Four stars

Pro: seamless integration of physical and digital world

Con: cost of add-ons

Have you ever fancied driving the Batmobile through the land of Oz or battling Daleks as Gandalf?

If so, Lego Dimensions is the game for you.

Warner Bros and TT Games have teamed up with the classic construction toy firm to create this multi-dimensional game that ties all of the Lego universes and series together for the first time.

The starter kit comes complete with a build it yourself Lego portal, three game characters (Gandalf, Wyldstyle and Batman) and the Batmobile.

After carefully constructing the portal's peripheries, it's time to enter the realm of Oz.

The plot of the game is fairly pedestrian, the Lego portal has been destroyed and our band of valiant heroes must battle through the Lego multiverse to find the pieces and stop Lord Vortech.

However, it's a lot of fun and the ability to let players add their creations to the onscreen action using the starter kit's portal pad represents something new for Lego, although it will be familiar to anyone who has played Skylanders or Disney Infinity. The game also allows players to use any character they want in each universe, creating endless possibilities and numerous, previously impossible, crossovers.

The gameplay will be familiar to anyone who is a fan of Lego's previous ventures into the console world, with easy to understand controls and an emphasis on puzzle and problem solving.

I was a bit skeptical about the idea of having three interchangeable characters for one player mode but it works well, with each bringing a new skill set.

The initial foray into the World of Oz is bright, colourful and fun, with players getting the chance to follow the yellow brick road, battle flying monkeys and take on the Wicked Witch of the West in her castle.

Choosing Springfield as the destination for the second level is a wise move as it really shows the diversity and depth of the game. The inclusion of robots from the Lego Movie in the level is also a nice touch.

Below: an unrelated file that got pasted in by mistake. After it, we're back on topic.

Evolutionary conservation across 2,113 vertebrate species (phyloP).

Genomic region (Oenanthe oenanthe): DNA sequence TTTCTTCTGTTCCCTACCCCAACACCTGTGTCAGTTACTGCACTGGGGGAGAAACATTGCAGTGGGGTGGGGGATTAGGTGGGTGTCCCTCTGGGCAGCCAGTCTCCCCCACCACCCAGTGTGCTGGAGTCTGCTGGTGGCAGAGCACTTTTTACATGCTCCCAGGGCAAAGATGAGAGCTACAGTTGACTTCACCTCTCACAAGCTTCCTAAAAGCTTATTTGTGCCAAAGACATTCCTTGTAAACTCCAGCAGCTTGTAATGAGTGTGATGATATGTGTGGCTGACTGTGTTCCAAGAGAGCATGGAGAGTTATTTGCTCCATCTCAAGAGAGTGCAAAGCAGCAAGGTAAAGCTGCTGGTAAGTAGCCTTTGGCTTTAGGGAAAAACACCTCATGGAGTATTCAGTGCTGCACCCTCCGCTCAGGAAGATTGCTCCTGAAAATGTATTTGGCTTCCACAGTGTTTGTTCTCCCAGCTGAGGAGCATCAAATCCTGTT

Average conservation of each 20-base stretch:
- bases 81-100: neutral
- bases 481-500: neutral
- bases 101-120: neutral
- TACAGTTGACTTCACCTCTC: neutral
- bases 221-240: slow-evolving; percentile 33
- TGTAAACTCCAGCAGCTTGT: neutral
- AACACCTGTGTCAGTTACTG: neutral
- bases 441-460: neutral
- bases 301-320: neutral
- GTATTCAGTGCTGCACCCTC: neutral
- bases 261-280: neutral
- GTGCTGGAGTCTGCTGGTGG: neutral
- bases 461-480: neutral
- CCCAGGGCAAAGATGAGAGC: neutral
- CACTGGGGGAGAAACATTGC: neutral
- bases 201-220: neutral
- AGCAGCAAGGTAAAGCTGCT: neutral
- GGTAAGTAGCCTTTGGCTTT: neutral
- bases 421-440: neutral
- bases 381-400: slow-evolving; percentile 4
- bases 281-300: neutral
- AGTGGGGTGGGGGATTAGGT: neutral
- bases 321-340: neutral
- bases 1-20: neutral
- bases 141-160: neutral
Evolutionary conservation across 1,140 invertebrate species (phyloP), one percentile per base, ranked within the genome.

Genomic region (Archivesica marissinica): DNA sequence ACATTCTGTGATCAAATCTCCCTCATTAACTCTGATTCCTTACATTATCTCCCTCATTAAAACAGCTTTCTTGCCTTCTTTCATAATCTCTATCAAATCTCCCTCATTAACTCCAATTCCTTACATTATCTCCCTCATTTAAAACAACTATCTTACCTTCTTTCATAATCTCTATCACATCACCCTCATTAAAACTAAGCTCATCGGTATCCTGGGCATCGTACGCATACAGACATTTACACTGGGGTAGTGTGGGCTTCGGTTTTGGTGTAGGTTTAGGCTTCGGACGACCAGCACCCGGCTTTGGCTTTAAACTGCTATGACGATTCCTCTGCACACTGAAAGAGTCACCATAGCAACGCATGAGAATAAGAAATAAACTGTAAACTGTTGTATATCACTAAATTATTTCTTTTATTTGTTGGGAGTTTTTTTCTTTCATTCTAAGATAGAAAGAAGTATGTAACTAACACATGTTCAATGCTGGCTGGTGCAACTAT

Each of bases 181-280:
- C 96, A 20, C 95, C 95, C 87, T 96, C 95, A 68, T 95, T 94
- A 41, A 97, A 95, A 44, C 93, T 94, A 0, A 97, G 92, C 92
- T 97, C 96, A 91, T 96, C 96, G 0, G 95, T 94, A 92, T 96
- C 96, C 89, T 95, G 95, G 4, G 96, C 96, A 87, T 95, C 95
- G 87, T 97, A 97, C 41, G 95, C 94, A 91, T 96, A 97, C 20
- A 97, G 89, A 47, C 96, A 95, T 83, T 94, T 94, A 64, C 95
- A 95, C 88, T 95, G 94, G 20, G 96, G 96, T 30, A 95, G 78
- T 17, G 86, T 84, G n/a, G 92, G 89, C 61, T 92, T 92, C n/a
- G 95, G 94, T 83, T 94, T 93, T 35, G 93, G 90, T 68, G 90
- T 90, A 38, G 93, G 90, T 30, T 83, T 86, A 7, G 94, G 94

Gameplay aside, the strength of this new game offering is the way it seamlessly integrates the joy of physically building Lego with its on-screen, digital world. Each vehicle and set can be rebuilt to reflect changes and progress in the game, giving players the chance to flex their imaginations as well as their problem solving skills to complete levels.

Lego have already released a variety of add-on level, including Jurassic World, Back to the Future and the Simpsons, with more, such as Doctor Who and Angry Birds already in the works.

The add-ons, which are available as fun, level and battle packs, give players access to additional gameplay, adding extra layers and depth to the game’s already impressive universe.

However, at £15 to £30, they don’t come cheap and that is a downside. The price tag is likely to cause a headache for parents and could put some players off investing further in the game, which would be a real shame.

Despite the cost, Lego Dimensions really is a dream come true for any Lego fan. It should not be missed.

Lego Dimensions is available now, priced £79.99 for Xbox 360 and PS3 and £89.99 for Xbox One and PS4. I tested the PS3 version of the game.